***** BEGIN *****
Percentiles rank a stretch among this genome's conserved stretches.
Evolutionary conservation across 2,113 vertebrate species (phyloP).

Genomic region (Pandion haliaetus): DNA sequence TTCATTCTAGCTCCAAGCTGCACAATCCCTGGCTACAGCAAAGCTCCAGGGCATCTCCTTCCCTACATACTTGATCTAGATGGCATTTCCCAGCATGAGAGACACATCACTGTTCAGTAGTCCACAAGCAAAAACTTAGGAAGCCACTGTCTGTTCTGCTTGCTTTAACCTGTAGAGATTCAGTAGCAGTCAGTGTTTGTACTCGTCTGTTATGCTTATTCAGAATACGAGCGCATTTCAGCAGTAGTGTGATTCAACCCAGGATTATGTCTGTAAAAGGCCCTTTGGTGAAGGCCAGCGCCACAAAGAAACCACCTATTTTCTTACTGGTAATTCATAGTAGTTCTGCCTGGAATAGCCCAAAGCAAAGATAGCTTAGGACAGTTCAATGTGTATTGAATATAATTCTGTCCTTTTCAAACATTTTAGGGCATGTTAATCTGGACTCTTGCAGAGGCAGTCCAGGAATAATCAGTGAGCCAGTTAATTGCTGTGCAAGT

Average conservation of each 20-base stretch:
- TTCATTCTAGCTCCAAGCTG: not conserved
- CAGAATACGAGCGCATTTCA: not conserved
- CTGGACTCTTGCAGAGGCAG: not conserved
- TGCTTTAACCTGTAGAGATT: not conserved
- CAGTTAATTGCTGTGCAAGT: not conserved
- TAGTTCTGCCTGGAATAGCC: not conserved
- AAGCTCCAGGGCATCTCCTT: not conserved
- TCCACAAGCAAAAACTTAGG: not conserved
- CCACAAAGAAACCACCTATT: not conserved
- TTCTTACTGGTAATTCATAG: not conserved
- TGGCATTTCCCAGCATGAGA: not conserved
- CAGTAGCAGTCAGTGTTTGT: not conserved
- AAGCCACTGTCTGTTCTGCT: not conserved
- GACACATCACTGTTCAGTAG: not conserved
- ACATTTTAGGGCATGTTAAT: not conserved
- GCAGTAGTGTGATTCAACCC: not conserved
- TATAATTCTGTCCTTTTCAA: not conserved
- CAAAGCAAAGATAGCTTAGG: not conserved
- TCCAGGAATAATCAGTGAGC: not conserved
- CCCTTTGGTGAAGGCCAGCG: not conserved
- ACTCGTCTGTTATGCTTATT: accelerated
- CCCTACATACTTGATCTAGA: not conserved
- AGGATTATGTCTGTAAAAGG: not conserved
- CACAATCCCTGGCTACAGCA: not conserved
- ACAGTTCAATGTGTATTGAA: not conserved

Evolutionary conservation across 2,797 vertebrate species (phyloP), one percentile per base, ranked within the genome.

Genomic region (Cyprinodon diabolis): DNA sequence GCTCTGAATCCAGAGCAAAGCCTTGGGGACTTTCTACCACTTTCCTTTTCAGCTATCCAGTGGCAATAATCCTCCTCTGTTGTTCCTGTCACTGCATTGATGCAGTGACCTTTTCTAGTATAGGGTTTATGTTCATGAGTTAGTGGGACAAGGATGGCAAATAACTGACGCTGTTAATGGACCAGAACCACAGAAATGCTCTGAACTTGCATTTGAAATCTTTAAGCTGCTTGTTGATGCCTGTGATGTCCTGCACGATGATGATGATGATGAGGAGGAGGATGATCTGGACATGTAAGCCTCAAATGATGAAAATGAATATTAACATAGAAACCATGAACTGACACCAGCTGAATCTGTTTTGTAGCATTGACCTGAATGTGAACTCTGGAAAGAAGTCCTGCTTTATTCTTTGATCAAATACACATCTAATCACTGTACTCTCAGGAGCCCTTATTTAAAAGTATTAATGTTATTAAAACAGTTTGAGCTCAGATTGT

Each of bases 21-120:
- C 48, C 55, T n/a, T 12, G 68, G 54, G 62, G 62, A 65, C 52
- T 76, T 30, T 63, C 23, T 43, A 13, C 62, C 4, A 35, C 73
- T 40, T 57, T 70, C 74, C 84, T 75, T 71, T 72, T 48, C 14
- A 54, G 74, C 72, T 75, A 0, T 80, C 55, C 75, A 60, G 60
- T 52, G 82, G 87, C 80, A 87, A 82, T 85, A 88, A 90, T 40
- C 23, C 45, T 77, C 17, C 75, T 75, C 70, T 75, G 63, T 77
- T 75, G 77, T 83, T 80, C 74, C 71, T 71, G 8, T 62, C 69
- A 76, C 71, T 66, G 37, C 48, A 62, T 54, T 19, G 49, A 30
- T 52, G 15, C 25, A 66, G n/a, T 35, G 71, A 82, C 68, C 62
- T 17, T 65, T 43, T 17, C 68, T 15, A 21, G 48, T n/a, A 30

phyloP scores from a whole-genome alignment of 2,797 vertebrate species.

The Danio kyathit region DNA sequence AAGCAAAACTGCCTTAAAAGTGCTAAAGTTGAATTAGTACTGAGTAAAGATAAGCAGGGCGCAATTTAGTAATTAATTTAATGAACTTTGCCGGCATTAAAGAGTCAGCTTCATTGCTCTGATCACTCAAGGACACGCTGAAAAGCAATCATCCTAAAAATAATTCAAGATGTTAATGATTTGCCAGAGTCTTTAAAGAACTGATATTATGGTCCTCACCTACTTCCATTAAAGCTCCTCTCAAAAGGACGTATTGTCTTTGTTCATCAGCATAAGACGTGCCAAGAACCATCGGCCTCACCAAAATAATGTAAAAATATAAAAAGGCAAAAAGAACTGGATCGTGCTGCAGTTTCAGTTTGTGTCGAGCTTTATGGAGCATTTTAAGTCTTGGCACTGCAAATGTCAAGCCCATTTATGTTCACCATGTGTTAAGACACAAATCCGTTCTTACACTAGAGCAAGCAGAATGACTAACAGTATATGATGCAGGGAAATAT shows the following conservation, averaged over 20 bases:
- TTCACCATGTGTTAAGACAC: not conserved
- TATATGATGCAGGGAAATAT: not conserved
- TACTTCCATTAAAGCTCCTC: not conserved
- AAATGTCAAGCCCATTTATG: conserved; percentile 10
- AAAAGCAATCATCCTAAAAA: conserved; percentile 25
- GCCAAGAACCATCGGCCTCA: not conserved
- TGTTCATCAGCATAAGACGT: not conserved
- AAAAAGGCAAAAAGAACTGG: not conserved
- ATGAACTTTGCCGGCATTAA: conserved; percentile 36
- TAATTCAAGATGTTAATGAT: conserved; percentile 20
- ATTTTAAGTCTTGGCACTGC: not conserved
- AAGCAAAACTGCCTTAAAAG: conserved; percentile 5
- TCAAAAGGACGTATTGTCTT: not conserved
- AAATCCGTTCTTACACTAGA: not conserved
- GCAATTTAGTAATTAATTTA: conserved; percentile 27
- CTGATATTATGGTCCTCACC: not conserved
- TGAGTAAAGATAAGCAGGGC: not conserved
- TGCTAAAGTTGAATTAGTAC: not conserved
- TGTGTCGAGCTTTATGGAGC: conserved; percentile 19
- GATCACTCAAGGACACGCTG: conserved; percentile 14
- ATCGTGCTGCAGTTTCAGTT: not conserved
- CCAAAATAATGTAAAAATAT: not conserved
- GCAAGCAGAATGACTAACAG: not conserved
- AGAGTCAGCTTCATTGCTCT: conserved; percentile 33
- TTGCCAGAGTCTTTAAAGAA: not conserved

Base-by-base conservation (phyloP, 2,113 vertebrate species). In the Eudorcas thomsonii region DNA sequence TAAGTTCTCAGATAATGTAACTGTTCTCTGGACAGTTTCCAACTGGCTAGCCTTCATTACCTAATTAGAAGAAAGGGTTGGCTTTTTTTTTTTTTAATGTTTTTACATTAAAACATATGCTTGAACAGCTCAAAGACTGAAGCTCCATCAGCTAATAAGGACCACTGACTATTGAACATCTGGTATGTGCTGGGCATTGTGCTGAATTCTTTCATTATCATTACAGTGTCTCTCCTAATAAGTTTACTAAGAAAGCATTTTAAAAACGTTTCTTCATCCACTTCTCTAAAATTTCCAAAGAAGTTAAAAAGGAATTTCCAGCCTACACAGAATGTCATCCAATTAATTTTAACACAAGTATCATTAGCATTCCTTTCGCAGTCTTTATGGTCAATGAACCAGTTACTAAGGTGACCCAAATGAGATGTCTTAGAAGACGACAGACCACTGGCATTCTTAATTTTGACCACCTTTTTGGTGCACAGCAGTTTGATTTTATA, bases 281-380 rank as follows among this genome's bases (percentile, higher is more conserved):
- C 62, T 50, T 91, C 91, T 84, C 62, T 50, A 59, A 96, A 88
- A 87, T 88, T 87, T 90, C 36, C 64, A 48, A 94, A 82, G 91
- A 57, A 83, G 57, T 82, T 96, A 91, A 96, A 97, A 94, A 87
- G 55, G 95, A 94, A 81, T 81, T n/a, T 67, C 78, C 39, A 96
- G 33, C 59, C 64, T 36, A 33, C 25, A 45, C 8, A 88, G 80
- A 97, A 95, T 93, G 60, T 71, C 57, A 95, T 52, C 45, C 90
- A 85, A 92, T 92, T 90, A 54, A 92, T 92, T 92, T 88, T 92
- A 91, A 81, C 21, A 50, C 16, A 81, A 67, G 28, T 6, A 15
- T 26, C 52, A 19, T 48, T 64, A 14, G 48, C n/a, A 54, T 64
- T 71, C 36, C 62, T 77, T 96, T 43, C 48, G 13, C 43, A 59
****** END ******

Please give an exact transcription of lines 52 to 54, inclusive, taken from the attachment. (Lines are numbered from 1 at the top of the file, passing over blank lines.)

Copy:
- AAAAAGGCAAAAAGAACTGG: not conserved
- ATGAACTTTGCCGGCATTAA: conserved; percentile 36
- TAATTCAAGATGTTAATGAT: conserved; percentile 20